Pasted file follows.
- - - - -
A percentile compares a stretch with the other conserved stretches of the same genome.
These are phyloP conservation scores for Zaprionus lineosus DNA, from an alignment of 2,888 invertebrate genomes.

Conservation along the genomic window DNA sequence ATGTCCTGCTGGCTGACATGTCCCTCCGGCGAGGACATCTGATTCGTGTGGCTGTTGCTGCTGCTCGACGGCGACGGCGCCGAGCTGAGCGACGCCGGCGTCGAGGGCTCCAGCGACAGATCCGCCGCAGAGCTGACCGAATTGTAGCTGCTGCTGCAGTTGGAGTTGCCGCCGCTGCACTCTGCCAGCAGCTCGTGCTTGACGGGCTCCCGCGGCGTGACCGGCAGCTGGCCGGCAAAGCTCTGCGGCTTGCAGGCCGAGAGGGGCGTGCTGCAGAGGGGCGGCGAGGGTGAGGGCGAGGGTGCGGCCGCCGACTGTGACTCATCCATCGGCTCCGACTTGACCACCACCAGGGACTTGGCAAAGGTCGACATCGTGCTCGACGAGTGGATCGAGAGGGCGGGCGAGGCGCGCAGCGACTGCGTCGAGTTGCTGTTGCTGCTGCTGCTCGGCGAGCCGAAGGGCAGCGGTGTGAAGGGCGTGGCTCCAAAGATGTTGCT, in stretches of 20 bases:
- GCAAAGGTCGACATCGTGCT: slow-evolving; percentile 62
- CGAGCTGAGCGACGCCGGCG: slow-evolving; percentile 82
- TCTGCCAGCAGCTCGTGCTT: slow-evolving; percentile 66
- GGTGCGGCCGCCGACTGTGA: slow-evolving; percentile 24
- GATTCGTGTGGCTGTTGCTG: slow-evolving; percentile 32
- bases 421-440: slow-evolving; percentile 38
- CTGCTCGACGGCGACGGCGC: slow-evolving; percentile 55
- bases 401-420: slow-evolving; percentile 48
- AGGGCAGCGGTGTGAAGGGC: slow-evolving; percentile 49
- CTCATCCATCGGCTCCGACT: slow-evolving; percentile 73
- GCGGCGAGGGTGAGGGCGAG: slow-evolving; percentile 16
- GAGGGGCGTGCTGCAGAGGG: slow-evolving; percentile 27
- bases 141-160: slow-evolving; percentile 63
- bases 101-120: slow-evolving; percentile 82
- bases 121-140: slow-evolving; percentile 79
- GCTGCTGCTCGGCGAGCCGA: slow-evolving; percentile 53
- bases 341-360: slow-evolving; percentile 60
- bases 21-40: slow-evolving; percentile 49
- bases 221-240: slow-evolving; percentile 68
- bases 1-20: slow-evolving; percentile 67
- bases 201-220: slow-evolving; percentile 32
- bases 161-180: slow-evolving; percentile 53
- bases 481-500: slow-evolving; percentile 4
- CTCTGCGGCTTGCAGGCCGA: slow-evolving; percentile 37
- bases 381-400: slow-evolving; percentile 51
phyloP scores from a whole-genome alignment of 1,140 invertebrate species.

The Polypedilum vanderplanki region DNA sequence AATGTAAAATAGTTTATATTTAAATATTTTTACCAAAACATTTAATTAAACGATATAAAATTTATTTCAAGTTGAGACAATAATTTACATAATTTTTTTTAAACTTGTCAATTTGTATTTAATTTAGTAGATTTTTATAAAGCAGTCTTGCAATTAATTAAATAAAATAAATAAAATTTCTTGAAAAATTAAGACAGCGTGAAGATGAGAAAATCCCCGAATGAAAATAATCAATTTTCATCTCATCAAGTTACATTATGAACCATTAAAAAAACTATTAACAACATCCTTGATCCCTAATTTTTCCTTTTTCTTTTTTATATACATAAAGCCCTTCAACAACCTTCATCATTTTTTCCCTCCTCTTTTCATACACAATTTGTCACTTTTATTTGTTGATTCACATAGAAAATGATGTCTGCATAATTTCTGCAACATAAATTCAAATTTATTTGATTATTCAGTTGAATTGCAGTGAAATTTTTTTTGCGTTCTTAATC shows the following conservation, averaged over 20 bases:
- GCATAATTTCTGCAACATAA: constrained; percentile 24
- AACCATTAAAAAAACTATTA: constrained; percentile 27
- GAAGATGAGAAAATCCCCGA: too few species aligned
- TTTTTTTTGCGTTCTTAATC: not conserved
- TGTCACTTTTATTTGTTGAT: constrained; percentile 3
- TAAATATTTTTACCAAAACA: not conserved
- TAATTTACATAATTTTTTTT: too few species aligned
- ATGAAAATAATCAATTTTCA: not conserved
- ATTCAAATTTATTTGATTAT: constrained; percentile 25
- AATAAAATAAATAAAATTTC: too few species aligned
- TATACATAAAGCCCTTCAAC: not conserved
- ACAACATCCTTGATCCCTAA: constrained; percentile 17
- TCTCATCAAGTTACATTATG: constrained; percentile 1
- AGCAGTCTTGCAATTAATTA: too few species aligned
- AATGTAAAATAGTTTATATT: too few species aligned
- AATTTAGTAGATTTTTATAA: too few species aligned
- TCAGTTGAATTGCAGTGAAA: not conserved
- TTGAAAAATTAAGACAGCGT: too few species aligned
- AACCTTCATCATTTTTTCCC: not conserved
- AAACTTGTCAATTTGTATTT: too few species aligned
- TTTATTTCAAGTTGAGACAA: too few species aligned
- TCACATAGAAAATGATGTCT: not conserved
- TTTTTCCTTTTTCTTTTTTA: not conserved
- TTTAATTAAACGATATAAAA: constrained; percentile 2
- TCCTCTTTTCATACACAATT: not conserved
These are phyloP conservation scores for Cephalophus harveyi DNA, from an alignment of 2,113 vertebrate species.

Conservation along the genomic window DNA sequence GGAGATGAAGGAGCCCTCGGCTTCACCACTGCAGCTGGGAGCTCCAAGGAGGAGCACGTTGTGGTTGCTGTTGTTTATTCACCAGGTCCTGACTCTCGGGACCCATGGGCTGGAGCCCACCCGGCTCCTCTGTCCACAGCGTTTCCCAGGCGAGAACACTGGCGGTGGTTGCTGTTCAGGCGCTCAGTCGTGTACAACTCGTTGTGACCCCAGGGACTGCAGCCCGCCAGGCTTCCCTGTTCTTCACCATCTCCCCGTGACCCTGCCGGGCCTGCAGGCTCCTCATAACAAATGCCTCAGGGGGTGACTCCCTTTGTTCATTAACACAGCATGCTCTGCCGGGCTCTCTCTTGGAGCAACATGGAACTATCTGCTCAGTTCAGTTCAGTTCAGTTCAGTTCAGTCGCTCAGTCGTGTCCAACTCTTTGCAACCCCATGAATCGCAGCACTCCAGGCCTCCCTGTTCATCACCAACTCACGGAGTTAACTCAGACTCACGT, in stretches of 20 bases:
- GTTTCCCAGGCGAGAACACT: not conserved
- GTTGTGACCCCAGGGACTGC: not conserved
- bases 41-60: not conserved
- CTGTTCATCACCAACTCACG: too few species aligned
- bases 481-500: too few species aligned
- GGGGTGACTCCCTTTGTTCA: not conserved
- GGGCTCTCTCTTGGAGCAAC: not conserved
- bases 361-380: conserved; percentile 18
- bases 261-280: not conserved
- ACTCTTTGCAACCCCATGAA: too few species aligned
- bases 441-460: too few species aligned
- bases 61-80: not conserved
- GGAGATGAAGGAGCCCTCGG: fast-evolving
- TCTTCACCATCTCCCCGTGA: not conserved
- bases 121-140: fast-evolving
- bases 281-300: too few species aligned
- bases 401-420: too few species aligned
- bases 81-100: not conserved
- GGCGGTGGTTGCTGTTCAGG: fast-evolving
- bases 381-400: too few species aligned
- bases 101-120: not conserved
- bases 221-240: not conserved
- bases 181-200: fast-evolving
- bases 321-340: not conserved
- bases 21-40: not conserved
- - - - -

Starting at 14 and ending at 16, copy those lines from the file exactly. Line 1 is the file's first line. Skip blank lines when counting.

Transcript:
- GCGGCGAGGGTGAGGGCGAG: slow-evolving; percentile 16
- GAGGGGCGTGCTGCAGAGGG: slow-evolving; percentile 27
- bases 141-160: slow-evolving; percentile 63